2010: Mixed Outlook for Oil Demand & Prices

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". . .the recovery in U.S. oil demand might quicken in 2010."

The glitch in the global economic recovery caused by Dubai's debt problems was largely smoothed over last week after Abu Dhabi agreed a $10-bn bailout of its neighbor.

The news came as a welcome relief for global stock markets and returning confidence also had a part to play in strengthening the oil price.

Certainly, the fact that the markets were able to digest such an unpleasant surprise is a good measure of how robust the recovery really is, but it is not enough to help persuade us that oil demand, or prices, will post significant gains next year, leaving the outlook still very mixed.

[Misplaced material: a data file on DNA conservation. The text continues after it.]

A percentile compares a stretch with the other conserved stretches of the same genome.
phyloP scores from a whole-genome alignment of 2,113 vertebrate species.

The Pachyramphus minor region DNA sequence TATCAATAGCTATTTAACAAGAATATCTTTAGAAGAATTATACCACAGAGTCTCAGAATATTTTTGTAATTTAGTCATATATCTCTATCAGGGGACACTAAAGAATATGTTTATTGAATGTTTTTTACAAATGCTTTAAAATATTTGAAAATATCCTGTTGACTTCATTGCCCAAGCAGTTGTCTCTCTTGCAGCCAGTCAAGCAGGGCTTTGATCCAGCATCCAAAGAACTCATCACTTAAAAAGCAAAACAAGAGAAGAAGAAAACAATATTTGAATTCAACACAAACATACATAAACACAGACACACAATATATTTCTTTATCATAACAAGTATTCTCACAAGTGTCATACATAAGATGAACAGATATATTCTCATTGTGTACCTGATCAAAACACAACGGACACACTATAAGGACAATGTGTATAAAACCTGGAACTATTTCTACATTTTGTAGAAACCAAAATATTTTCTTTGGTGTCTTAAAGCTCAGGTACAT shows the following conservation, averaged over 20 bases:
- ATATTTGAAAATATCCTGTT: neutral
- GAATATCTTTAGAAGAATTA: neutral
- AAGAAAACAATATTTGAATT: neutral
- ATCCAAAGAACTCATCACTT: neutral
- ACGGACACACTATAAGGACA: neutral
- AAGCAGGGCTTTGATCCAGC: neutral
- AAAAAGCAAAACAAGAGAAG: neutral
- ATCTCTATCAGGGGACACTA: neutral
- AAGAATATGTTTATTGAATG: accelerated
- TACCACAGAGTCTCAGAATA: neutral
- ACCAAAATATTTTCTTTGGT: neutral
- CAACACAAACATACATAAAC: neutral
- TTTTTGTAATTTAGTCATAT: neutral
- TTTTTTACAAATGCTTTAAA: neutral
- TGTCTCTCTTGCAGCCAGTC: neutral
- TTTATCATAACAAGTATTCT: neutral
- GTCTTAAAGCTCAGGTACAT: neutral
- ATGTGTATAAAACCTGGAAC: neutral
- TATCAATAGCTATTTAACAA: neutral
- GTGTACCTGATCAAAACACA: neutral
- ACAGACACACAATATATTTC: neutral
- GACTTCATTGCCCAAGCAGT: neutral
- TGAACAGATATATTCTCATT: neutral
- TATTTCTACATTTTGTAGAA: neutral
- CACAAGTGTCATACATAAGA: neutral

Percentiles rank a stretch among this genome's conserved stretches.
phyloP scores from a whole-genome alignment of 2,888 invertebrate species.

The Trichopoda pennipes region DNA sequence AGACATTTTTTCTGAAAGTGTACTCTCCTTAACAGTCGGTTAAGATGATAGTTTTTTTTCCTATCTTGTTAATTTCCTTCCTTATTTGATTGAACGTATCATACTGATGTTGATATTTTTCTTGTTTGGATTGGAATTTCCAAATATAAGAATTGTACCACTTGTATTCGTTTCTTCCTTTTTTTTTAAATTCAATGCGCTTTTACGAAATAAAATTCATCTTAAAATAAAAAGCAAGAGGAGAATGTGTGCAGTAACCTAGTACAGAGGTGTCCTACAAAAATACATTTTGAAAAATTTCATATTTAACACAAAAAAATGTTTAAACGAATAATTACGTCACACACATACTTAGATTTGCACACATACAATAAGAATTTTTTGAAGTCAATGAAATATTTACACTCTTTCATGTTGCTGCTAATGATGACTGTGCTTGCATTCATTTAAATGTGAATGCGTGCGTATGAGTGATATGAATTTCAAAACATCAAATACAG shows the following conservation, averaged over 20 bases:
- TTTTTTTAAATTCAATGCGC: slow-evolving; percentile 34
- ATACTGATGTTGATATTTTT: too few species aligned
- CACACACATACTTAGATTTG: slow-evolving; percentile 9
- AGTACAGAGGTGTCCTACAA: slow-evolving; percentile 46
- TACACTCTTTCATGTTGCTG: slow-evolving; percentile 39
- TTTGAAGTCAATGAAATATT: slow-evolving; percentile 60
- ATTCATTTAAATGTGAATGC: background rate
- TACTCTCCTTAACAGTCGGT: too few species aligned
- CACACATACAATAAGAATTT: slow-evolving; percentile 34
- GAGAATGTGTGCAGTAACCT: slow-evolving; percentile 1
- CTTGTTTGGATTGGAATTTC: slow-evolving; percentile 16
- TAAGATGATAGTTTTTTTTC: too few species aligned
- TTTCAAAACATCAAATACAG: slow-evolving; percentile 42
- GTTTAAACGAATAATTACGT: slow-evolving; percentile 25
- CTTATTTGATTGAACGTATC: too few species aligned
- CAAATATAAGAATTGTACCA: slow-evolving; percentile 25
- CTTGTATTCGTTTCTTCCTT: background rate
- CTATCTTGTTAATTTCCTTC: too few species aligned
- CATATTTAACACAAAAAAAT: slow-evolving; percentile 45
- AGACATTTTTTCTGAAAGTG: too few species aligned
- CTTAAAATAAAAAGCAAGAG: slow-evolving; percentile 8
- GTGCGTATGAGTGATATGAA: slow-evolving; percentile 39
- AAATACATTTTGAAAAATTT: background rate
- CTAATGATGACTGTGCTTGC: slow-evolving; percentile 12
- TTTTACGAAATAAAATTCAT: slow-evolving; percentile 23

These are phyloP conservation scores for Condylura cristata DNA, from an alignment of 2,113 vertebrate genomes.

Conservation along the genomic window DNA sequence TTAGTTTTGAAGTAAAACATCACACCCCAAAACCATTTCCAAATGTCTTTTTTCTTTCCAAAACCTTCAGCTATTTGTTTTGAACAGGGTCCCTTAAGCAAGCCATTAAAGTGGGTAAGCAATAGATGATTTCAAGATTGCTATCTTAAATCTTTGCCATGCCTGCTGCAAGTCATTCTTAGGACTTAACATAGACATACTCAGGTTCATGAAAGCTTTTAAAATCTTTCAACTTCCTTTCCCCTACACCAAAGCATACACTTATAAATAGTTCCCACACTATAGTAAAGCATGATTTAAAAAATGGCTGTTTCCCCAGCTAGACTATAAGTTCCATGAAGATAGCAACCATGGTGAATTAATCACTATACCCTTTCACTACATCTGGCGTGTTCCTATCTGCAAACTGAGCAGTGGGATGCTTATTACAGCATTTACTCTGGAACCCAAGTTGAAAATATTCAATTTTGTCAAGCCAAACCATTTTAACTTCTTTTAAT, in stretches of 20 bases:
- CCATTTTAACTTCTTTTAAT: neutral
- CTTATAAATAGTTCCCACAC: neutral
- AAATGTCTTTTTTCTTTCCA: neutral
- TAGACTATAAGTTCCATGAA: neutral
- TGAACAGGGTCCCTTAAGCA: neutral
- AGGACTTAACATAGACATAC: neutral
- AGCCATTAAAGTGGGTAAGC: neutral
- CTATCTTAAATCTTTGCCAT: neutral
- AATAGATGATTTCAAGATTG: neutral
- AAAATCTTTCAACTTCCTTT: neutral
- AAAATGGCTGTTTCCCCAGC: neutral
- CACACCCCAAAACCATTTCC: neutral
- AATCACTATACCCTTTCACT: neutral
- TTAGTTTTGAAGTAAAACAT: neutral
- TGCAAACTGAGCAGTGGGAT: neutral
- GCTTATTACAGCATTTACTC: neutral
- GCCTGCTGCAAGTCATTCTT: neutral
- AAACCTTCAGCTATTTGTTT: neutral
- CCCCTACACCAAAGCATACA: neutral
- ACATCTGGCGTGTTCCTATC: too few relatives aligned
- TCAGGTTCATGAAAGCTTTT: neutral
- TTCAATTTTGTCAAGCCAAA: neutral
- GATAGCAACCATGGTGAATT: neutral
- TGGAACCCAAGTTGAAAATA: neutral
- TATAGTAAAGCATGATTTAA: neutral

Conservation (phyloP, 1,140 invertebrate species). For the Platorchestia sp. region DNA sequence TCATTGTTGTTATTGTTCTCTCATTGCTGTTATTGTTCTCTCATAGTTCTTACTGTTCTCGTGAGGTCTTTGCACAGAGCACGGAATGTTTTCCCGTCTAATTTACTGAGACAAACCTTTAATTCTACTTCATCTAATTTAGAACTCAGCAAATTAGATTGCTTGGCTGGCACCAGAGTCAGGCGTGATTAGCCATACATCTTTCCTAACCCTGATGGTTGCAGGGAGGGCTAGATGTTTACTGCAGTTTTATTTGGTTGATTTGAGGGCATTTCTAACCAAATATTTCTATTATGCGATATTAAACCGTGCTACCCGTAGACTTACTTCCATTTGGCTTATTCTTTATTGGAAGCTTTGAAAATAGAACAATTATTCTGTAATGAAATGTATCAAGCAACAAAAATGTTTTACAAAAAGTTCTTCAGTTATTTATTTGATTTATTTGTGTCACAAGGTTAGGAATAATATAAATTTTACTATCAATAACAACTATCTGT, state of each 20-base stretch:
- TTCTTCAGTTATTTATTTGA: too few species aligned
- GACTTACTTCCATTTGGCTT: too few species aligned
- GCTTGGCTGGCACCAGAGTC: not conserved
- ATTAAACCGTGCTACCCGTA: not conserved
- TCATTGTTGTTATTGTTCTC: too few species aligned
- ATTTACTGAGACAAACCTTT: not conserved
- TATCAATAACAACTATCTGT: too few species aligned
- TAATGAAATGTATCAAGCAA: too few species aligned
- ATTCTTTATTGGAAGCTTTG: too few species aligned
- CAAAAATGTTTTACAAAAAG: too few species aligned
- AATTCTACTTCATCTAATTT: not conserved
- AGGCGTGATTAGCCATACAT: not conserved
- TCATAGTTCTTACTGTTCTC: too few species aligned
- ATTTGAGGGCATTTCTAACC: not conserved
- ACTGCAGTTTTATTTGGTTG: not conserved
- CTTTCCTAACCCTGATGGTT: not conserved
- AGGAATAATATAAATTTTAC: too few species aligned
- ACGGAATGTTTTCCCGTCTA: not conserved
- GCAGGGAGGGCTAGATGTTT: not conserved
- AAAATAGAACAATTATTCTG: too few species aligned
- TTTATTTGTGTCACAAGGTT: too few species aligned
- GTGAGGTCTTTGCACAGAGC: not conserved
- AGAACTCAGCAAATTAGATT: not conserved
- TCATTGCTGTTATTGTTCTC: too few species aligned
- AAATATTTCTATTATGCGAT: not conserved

U.S. economic data are still improving. Industrial production in the States rose by 0.8% in November, above analysts' expectations. This has yet to lead to a substantial draw in the country's large middle distillate inventories, but it suggests the recovery in U.S. oil demand might quicken in 2010.

However, other economies have lost momentum, having initially seemed to be on the road to recovery. In contrast to the U.S., the Eurozone's latest industrial figures for October show a decline of 0.6% month-on-month, undermining the optimism that had resulted from September's small rise. Given that governments are gradually winding down their fiscal stimulus programs, such a decline might not prove to be a one off—indeed the Bundesbank has said it expects German GDP growth to slow in 4Q09 as state programs are withdrawn—and a struggling industrial sector does not bode well for the region's oil demand in 2010.

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